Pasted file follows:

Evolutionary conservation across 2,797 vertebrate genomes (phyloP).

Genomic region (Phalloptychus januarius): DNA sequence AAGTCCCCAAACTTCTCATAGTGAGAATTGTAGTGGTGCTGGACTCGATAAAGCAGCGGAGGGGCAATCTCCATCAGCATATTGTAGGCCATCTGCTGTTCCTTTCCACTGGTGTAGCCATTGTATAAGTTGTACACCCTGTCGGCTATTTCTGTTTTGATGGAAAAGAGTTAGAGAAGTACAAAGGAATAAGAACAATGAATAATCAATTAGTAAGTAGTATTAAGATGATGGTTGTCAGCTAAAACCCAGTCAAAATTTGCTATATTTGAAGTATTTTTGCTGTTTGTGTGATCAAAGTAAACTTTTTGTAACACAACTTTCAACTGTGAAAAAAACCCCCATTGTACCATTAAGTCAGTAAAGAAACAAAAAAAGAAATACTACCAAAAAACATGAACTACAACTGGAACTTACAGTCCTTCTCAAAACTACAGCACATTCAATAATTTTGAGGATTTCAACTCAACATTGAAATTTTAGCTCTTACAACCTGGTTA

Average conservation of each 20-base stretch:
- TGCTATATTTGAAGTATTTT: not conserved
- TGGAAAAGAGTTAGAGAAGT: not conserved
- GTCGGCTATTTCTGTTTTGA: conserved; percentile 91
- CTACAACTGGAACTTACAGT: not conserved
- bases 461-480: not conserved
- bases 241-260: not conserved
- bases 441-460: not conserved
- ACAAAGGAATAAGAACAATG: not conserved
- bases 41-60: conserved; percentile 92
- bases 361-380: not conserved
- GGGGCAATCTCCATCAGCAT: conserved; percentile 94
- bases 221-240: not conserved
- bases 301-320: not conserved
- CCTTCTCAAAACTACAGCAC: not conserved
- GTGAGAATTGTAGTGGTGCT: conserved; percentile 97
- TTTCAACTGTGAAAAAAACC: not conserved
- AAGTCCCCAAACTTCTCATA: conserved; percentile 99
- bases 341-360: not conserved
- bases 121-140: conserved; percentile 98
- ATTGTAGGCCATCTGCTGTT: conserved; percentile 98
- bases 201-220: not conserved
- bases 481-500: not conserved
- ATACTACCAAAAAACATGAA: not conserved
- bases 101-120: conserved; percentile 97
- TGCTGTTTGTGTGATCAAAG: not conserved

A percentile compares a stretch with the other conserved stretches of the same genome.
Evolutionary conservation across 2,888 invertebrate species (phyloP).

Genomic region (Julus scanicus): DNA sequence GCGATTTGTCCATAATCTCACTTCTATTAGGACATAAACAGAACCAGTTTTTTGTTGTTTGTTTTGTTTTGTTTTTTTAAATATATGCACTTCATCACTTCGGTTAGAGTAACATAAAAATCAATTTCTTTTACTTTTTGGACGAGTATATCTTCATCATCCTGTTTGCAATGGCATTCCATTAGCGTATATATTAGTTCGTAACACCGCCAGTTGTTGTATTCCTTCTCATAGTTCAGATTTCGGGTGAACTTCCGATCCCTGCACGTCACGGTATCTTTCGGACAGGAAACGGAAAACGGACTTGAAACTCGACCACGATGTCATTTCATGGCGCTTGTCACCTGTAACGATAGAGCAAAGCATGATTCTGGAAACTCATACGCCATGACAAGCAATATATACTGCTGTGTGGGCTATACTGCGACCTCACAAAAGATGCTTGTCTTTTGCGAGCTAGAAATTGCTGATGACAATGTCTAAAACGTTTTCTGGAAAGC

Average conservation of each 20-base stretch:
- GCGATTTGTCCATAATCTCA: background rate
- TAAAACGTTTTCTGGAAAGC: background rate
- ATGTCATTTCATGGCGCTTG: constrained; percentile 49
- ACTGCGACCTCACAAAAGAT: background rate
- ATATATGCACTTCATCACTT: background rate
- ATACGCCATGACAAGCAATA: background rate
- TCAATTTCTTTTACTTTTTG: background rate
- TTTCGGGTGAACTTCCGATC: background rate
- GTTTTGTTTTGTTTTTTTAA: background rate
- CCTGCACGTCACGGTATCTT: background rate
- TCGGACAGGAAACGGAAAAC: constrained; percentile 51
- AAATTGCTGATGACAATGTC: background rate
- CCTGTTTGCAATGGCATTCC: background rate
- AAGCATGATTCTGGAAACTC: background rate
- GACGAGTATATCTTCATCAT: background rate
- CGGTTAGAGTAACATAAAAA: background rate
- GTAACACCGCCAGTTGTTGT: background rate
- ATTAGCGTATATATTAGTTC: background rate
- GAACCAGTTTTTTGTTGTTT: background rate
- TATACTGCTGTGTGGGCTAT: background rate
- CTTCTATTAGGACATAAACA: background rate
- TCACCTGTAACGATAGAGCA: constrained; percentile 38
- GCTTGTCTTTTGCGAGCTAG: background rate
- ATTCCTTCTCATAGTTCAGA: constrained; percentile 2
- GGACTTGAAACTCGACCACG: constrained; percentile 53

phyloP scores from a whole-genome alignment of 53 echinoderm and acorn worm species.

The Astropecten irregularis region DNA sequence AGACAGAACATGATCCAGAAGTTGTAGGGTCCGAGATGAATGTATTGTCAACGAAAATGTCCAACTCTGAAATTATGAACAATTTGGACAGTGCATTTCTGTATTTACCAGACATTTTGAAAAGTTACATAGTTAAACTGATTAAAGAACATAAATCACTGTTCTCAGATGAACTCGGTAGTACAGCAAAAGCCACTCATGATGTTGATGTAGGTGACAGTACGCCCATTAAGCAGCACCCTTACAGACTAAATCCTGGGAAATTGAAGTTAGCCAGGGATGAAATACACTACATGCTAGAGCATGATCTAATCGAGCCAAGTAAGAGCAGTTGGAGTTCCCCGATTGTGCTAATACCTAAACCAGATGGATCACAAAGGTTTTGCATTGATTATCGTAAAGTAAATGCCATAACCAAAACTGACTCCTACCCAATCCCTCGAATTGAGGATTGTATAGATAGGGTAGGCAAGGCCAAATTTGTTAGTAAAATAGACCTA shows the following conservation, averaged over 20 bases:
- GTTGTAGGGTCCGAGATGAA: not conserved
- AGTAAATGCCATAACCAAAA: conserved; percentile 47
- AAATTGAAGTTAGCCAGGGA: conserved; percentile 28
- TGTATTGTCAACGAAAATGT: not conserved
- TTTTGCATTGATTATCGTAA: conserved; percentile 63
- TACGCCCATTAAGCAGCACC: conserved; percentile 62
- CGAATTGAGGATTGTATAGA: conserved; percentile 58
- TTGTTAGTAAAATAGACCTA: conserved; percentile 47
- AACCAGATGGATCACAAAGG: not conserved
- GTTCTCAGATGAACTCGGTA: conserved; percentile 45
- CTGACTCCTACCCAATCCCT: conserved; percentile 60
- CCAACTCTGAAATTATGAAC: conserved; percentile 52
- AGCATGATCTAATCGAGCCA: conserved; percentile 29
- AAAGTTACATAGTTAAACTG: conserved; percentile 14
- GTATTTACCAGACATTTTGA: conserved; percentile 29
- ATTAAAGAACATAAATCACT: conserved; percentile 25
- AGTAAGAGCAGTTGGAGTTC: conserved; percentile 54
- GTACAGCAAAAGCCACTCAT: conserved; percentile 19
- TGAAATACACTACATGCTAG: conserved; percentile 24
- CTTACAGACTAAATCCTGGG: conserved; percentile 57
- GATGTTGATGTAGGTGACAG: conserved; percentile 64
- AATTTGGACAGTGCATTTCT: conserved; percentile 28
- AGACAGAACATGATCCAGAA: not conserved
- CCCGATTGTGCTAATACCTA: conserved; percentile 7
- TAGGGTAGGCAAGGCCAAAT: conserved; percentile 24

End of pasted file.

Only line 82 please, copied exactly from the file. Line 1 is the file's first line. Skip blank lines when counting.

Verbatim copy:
- AGACAGAACATGATCCAGAA: not conserved